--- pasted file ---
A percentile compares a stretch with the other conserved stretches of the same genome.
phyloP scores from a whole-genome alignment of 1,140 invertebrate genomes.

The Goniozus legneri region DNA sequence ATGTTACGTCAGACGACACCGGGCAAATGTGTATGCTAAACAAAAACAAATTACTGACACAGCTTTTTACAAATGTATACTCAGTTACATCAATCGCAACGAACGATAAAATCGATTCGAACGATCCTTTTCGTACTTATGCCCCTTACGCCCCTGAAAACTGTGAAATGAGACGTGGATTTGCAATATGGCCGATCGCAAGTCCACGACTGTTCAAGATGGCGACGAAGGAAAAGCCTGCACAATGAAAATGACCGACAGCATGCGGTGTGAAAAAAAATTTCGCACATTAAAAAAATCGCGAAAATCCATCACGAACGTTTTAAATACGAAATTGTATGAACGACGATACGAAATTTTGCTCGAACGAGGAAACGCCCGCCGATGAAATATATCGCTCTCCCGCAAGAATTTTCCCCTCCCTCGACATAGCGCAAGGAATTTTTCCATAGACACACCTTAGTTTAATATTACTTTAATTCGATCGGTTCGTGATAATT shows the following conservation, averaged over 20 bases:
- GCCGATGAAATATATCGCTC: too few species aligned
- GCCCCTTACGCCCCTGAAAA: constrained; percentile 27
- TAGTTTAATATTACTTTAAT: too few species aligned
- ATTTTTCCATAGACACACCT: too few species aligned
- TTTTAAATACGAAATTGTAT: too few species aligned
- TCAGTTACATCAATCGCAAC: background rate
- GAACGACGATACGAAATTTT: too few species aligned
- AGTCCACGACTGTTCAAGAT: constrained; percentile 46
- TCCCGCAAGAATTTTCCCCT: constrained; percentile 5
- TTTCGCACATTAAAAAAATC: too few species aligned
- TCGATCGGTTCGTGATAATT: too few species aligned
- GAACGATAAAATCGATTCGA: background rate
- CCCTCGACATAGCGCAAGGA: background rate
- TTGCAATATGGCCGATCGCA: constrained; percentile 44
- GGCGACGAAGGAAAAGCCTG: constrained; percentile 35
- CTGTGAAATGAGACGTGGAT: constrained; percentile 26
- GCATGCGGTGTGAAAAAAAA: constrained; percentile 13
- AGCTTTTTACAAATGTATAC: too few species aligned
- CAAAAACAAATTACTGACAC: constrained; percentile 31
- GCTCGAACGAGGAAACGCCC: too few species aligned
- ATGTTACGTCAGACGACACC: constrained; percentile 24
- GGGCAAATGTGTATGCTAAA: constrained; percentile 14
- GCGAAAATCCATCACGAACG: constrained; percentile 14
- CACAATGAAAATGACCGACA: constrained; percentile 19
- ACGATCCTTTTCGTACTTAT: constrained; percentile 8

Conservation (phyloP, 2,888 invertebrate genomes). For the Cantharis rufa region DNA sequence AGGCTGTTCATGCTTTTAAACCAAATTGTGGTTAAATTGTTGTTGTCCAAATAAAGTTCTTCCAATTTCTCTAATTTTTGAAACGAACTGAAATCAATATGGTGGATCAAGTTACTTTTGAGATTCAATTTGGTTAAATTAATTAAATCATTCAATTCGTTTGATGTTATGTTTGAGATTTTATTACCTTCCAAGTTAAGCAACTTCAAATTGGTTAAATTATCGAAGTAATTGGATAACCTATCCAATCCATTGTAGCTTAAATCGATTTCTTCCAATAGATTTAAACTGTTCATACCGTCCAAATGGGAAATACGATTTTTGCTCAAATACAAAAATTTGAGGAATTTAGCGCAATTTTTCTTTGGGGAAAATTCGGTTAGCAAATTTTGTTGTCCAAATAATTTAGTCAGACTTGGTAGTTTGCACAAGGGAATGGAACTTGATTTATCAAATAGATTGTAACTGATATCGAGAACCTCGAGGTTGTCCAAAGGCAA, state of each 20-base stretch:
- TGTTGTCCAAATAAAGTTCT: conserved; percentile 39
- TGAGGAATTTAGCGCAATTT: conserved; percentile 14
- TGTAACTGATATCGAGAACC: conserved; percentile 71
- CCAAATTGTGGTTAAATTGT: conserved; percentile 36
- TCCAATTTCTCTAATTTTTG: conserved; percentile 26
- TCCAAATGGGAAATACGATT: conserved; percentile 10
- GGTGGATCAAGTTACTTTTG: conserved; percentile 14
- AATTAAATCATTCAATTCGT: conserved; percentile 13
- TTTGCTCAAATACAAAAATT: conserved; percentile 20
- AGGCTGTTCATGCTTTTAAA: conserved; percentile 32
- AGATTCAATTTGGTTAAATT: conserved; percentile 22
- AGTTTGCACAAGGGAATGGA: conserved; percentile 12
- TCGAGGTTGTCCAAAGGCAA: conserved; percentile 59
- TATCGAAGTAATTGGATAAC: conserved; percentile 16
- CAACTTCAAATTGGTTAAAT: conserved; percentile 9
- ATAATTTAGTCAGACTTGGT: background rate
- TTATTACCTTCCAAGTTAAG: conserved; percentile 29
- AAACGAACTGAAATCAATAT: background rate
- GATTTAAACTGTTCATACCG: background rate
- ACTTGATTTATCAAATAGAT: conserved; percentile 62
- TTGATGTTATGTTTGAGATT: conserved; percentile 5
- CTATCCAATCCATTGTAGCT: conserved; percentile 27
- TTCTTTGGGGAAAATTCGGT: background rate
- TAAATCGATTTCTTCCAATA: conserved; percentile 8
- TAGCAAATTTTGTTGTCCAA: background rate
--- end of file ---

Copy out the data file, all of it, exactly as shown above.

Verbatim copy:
A percentile compares a stretch with the other conserved stretches of the same genome.
phyloP scores from a whole-genome alignment of 1,140 invertebrate genomes.

The Goniozus legneri region DNA sequence ATGTTACGTCAGACGACACCGGGCAAATGTGTATGCTAAACAAAAACAAATTACTGACACAGCTTTTTACAAATGTATACTCAGTTACATCAATCGCAACGAACGATAAAATCGATTCGAACGATCCTTTTCGTACTTATGCCCCTTACGCCCCTGAAAACTGTGAAATGAGACGTGGATTTGCAATATGGCCGATCGCAAGTCCACGACTGTTCAAGATGGCGACGAAGGAAAAGCCTGCACAATGAAAATGACCGACAGCATGCGGTGTGAAAAAAAATTTCGCACATTAAAAAAATCGCGAAAATCCATCACGAACGTTTTAAATACGAAATTGTATGAACGACGATACGAAATTTTGCTCGAACGAGGAAACGCCCGCCGATGAAATATATCGCTCTCCCGCAAGAATTTTCCCCTCCCTCGACATAGCGCAAGGAATTTTTCCATAGACACACCTTAGTTTAATATTACTTTAATTCGATCGGTTCGTGATAATT shows the following conservation, averaged over 20 bases:
- GCCGATGAAATATATCGCTC: too few species aligned
- GCCCCTTACGCCCCTGAAAA: constrained; percentile 27
- TAGTTTAATATTACTTTAAT: too few species aligned
- ATTTTTCCATAGACACACCT: too few species aligned
- TTTTAAATACGAAATTGTAT: too few species aligned
- TCAGTTACATCAATCGCAAC: background rate
- GAACGACGATACGAAATTTT: too few species aligned
- AGTCCACGACTGTTCAAGAT: constrained; percentile 46
- TCCCGCAAGAATTTTCCCCT: constrained; percentile 5
- TTTCGCACATTAAAAAAATC: too few species aligned
- TCGATCGGTTCGTGATAATT: too few species aligned
- GAACGATAAAATCGATTCGA: background rate
- CCCTCGACATAGCGCAAGGA: background rate
- TTGCAATATGGCCGATCGCA: constrained; percentile 44
- GGCGACGAAGGAAAAGCCTG: constrained; percentile 35
- CTGTGAAATGAGACGTGGAT: constrained; percentile 26
- GCATGCGGTGTGAAAAAAAA: constrained; percentile 13
- AGCTTTTTACAAATGTATAC: too few species aligned
- CAAAAACAAATTACTGACAC: constrained; percentile 31
- GCTCGAACGAGGAAACGCCC: too few species aligned
- ATGTTACGTCAGACGACACC: constrained; percentile 24
- GGGCAAATGTGTATGCTAAA: constrained; percentile 14
- GCGAAAATCCATCACGAACG: constrained; percentile 14
- CACAATGAAAATGACCGACA: constrained; percentile 19
- ACGATCCTTTTCGTACTTAT: constrained; percentile 8

Conservation (phyloP, 2,888 invertebrate genomes). For the Cantharis rufa region DNA sequence AGGCTGTTCATGCTTTTAAACCAAATTGTGGTTAAATTGTTGTTGTCCAAATAAAGTTCTTCCAATTTCTCTAATTTTTGAAACGAACTGAAATCAATATGGTGGATCAAGTTACTTTTGAGATTCAATTTGGTTAAATTAATTAAATCATTCAATTCGTTTGATGTTATGTTTGAGATTTTATTACCTTCCAAGTTAAGCAACTTCAAATTGGTTAAATTATCGAAGTAATTGGATAACCTATCCAATCCATTGTAGCTTAAATCGATTTCTTCCAATAGATTTAAACTGTTCATACCGTCCAAATGGGAAATACGATTTTTGCTCAAATACAAAAATTTGAGGAATTTAGCGCAATTTTTCTTTGGGGAAAATTCGGTTAGCAAATTTTGTTGTCCAAATAATTTAGTCAGACTTGGTAGTTTGCACAAGGGAATGGAACTTGATTTATCAAATAGATTGTAACTGATATCGAGAACCTCGAGGTTGTCCAAAGGCAA, state of each 20-base stretch:
- TGTTGTCCAAATAAAGTTCT: conserved; percentile 39
- TGAGGAATTTAGCGCAATTT: conserved; percentile 14
- TGTAACTGATATCGAGAACC: conserved; percentile 71
- CCAAATTGTGGTTAAATTGT: conserved; percentile 36
- TCCAATTTCTCTAATTTTTG: conserved; percentile 26
- TCCAAATGGGAAATACGATT: conserved; percentile 10
- GGTGGATCAAGTTACTTTTG: conserved; percentile 14
- AATTAAATCATTCAATTCGT: conserved; percentile 13
- TTTGCTCAAATACAAAAATT: conserved; percentile 20
- AGGCTGTTCATGCTTTTAAA: conserved; percentile 32
- AGATTCAATTTGGTTAAATT: conserved; percentile 22
- AGTTTGCACAAGGGAATGGA: conserved; percentile 12
- TCGAGGTTGTCCAAAGGCAA: conserved; percentile 59
- TATCGAAGTAATTGGATAAC: conserved; percentile 16
- CAACTTCAAATTGGTTAAAT: conserved; percentile 9
- ATAATTTAGTCAGACTTGGT: background rate
- TTATTACCTTCCAAGTTAAG: conserved; percentile 29
- AAACGAACTGAAATCAATAT: background rate
- GATTTAAACTGTTCATACCG: background rate
- ACTTGATTTATCAAATAGAT: conserved; percentile 62
- TTGATGTTATGTTTGAGATT: conserved; percentile 5
- CTATCCAATCCATTGTAGCT: conserved; percentile 27
- TTCTTTGGGGAAAATTCGGT: background rate
- TAAATCGATTTCTTCCAATA: conserved; percentile 8
- TAGCAAATTTTGTTGTCCAA: background rate